Prosanta: Julie Butler is already a great speaker and a fantastic scientist. She doesn’t need my help! Her advisor Karen Maruska is also one of the best speakers and researchers I know. The only thing I have to offer Julie is my ear if she needs someone to listen to her practice and give advice on the things that are sometimes hard to notice as the speaker. You often don’t realize the little tics that you might have, or the awkward movements you might be making. Julie has a great stage presence already, but I’m looking forward to being there for her. Practice is certainly the key to a good talk, and I always practice with a real audience. I’m a real burden on my lab, but that makes for a better talk. Junior people often are afraid to practice with a live audience, but it really is the best way to improve and to get the nerves out of your system.
LSU College of Science: What are you most looking forward to in being a TED Senior fellow?
Prosanta: I’m looking forward to seeing lots of great new talks in 2018. I get to go to four big TED events over the next few years as a Senior Fellow and I hope to prepare a talk for the next one. I already have a very rough script - which is my little secret for now.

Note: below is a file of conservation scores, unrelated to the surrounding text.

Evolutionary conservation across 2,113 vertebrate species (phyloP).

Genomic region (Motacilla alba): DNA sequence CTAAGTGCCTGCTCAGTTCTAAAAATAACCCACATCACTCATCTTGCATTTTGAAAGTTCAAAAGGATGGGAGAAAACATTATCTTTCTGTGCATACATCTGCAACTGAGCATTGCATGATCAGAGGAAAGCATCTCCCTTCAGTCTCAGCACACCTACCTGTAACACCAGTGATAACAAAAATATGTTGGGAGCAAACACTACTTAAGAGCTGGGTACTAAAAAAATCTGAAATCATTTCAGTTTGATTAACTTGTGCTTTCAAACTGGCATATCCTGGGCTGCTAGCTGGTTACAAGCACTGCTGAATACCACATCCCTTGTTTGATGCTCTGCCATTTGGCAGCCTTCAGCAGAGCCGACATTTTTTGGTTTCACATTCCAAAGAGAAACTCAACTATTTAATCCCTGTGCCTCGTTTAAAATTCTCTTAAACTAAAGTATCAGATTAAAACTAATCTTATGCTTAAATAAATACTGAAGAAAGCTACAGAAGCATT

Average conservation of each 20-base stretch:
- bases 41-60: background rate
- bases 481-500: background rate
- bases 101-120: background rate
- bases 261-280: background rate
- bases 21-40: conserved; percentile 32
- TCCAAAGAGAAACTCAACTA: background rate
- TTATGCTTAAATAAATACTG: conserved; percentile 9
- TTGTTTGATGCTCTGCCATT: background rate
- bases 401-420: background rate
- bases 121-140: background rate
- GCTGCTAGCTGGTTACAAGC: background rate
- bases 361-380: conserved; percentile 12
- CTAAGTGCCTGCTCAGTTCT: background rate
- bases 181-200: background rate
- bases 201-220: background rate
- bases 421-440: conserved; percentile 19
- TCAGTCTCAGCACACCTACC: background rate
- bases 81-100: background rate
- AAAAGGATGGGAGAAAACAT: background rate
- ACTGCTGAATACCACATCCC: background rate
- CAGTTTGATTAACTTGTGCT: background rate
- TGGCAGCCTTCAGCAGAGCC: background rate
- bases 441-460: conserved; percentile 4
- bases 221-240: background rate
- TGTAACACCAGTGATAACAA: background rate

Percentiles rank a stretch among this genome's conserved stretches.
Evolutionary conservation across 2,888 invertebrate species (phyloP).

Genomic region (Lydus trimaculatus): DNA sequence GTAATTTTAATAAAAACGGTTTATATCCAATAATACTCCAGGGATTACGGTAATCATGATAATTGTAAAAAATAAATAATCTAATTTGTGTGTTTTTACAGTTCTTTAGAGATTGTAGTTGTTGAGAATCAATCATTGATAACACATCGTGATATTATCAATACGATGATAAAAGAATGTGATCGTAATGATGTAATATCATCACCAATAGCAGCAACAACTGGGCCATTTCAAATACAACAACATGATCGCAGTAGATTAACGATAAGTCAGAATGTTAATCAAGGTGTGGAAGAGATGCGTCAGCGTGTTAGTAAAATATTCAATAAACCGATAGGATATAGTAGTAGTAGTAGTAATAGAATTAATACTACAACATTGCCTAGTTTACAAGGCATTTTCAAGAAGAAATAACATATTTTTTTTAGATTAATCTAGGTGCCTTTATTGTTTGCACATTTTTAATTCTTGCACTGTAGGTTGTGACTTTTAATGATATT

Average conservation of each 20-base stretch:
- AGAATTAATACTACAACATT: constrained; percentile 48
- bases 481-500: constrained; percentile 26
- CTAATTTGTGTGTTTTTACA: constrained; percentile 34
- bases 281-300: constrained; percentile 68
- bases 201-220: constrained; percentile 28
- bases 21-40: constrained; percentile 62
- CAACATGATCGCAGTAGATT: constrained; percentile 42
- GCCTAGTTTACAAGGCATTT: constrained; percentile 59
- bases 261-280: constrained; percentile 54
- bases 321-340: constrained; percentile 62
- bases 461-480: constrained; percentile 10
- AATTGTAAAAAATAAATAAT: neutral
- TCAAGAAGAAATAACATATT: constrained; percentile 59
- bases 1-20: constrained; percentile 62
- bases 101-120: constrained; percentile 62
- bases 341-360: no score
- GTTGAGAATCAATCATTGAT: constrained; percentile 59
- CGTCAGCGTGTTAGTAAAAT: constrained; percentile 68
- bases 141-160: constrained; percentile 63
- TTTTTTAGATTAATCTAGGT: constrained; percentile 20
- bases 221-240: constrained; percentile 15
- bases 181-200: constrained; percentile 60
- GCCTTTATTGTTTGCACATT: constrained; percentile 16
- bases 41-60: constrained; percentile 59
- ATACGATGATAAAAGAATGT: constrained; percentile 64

LSU College of Science: What do you think you’ll focus on in any future TED talks you give?
Prosanta: I want to talk about evolution, and the teaching of evolution in the U.S. I think there are lots of misconceptions and I think the TED stage will be a good place to address those from. I don’t like TED talks that take themselves too seriously, so I want to inject enough humor to make it interesting without making it hoaky. It’s an important subject and I want people to understand, but I also want them to like the talk.
LSU College of Science: Why is TED important and why should more scientists consider using the TED platform to share their science experiences or their research?
Prosanta: I have more than 60 scientific publications, and I’ve given hundreds of scientific talks. But none of those, even combined, will ever reach an audience of a million people. My TED Talk video on Youtube, about cavefishes and natural history, has that many views, and people who would never know about that subject otherwise have been exposed to it. For my fellow scientists, I would say that TED is one of the best ways to get the word out about your work. It exposes you to a whole new world of people that normally don’t hear from scientists.
Most people in the U.S. can’t name a living scientist. We need to change that. Science can’t be this elitist, high brow, ivory tower thing - it is by everyone and for everyone.